Alvin Plantinga’s Warrant and Proper Function offers a detailed version of a very widely accepted (and strongly disputed) analysis of knowledge. In this analysis, knowledge, for a person, is not to have evidence of his or her beliefs but rather for these beliefs to have been formed properly, for these beliefs to be the result of a reliable process of belief formation operating in a congenial environment under circumstances in which its operation is aimed at truth (rather than, for example, survival or convenience).

This book is the second of three books that form a trilogy in the theory of knowledge. The other two are Warrant: The Current Debate (1993) and Warranted Christian Belief (1999). Warrant examines in detail the debate concerning the nature of knowledge, asking what exactly it means for a person to know something. Plantinga attempts to analyze the claim “Jane knows that so-and-so is true if and only if . . . ,” where the blank is filled in with a statement of the conditions that must be satisfied. The analysis is intended to be general so that regardless whether what Jane knows is that her shoes are white, that ten is greater than nine, that God exists, that it is wrong to torture for pleasure, or that quantum mechanics has replaced classical Newtonian mechanics, the analysis will fit perfectly. The analysis is intended to cover every actual and every possible case of knowing. Warrant examines various analyses of knowledge and rejects them in favor of Plantinga’s analysis. Warranted Christian Belief discusses the relevance of the analysis offered in Warrant and Proper Function to questions of religious, particularly Christian, belief.

Internalism vs. Externalism

Warrant was written to show that internalist theories of knowledge are mistaken, and that while externalist theories of knowledge are the right sort of analyses, only Plantinga’s externalist analysis has a certain very desireable feature and is not subject to refuting counter-examples. Warrant and Proper Function presents an in-depth examination of the theories set out in the first book, and an understanding of these theories is necessary to place the second work in its context.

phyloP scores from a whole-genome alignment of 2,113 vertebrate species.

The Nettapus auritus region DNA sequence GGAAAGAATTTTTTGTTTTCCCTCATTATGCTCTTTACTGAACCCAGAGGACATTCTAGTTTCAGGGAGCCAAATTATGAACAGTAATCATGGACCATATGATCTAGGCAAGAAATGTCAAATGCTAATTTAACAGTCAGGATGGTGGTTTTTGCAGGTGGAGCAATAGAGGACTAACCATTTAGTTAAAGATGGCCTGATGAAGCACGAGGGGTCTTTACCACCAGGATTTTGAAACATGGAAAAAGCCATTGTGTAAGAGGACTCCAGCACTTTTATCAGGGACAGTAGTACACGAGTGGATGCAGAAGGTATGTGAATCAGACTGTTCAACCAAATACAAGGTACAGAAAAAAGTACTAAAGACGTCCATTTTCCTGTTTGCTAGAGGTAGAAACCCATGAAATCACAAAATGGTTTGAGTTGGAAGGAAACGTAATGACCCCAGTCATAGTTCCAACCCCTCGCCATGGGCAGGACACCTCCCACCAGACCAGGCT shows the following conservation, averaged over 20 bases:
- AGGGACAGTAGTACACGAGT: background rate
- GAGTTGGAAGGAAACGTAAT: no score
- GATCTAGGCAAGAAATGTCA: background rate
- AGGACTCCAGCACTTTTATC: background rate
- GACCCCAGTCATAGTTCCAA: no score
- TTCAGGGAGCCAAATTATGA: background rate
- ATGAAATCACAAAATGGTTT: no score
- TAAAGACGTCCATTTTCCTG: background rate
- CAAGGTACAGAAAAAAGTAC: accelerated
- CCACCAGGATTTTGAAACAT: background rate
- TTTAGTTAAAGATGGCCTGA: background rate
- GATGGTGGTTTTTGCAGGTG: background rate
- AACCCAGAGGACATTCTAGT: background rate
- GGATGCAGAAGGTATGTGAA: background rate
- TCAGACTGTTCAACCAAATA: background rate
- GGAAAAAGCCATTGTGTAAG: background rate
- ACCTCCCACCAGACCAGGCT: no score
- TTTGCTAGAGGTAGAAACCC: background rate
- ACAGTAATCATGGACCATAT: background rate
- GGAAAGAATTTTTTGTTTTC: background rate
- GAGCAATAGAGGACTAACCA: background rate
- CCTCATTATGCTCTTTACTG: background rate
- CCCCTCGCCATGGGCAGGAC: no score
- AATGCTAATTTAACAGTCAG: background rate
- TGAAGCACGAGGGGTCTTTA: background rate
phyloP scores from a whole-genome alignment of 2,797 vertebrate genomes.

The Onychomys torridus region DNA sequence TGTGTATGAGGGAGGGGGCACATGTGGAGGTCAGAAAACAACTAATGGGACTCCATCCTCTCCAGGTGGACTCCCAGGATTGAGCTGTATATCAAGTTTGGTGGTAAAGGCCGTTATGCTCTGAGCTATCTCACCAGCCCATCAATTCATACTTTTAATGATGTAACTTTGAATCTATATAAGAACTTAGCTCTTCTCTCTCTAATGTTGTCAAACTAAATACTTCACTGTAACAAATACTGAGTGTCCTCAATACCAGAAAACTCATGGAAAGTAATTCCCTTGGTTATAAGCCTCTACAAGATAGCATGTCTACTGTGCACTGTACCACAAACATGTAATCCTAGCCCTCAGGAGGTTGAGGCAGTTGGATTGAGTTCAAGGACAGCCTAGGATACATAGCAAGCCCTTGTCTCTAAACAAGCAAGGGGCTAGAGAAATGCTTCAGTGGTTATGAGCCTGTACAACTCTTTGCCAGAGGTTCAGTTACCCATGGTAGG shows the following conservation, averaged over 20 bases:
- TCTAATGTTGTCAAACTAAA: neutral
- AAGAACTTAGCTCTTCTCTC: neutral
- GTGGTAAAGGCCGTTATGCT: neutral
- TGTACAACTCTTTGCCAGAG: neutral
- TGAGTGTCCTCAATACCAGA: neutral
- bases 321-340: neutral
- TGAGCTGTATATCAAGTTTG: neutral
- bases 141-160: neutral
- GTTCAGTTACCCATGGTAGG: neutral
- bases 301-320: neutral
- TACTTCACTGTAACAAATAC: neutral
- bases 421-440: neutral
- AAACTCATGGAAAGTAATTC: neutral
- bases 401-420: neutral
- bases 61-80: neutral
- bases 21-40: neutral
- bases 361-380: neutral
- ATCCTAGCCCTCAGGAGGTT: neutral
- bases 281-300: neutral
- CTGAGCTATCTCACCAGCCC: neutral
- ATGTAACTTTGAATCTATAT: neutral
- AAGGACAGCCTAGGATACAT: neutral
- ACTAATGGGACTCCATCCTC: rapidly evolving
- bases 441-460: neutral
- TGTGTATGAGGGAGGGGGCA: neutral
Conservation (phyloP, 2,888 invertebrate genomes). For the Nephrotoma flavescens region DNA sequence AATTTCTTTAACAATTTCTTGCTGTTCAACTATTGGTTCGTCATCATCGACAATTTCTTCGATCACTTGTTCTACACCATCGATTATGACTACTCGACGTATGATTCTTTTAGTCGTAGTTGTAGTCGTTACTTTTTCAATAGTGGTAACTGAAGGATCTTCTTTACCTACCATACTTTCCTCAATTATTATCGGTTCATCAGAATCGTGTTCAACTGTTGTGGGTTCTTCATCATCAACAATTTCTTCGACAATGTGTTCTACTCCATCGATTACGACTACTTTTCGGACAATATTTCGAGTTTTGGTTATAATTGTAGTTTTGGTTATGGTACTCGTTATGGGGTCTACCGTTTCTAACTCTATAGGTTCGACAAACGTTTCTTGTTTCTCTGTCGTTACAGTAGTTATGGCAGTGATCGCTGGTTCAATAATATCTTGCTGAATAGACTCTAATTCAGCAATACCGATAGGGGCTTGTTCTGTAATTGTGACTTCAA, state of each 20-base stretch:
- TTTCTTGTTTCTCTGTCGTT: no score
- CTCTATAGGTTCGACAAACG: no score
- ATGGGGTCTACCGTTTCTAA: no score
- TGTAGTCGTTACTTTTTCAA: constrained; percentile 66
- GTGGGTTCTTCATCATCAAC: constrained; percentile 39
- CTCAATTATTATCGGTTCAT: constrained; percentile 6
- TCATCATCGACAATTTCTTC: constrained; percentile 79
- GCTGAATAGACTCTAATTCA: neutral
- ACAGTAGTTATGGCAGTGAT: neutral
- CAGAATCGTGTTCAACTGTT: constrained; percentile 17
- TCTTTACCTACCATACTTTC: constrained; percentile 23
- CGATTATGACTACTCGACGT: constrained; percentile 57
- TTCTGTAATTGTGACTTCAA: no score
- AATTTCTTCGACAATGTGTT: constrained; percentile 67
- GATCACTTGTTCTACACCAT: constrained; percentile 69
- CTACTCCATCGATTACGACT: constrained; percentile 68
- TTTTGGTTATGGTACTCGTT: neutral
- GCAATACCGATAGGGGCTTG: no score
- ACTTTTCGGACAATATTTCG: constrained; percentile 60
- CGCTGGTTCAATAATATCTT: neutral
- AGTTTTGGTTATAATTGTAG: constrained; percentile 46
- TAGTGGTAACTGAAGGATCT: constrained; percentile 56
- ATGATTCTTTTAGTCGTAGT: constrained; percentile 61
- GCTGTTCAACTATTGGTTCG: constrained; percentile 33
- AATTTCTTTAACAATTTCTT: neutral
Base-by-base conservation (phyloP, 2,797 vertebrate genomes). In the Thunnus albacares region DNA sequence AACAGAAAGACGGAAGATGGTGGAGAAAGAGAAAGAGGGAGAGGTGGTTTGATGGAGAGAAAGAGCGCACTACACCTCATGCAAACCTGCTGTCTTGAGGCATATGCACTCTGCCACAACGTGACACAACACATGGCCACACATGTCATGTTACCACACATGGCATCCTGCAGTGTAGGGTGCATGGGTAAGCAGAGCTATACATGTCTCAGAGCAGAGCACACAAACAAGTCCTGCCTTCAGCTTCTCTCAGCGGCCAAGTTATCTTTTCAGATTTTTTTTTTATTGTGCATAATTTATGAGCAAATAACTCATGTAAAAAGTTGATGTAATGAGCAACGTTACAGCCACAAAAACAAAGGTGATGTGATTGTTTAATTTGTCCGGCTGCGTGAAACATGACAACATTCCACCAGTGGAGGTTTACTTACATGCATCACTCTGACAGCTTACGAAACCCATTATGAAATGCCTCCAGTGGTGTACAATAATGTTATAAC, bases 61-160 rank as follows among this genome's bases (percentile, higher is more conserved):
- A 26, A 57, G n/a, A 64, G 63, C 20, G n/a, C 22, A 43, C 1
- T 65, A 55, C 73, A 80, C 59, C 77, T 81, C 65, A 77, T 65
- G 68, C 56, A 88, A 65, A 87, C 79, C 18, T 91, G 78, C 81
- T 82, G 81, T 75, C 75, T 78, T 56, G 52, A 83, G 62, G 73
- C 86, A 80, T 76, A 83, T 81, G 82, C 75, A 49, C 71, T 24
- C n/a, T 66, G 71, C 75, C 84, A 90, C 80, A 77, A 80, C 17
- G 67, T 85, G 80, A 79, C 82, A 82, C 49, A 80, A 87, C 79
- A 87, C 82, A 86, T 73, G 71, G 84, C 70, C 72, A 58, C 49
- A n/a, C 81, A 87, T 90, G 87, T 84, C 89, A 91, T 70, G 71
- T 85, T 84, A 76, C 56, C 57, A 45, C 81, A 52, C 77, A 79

The internalist versus externalist dispute occurs among philosophers who agree on at least two things. (1) A person can know something only if that something is true. It is what might be called propositional knowledge, or knowledge of what is expressed by true statements, that is under analysis, not knowledge by acquaintance or awareness of either external objects such as trees or internal items such as pains. Thus, these philosophers must agree that “Jane knows that P” entails “P is true.” (2) For a person to know something, the individual must believe it. Knowledge must include true belief, but true belief is not enough for knowledge. If Jane believes that the most expensive tea in the world costs twenty thousand dollars an ounce and believes this because she read about a twenty-thousand-dollar car while she was drinking a cup of tea, even if the most expensive tea in the world does happen to cost twenty thousand dollars an ounce, Jane has just luckily stumbled onto a...

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Plantinga’s Externalism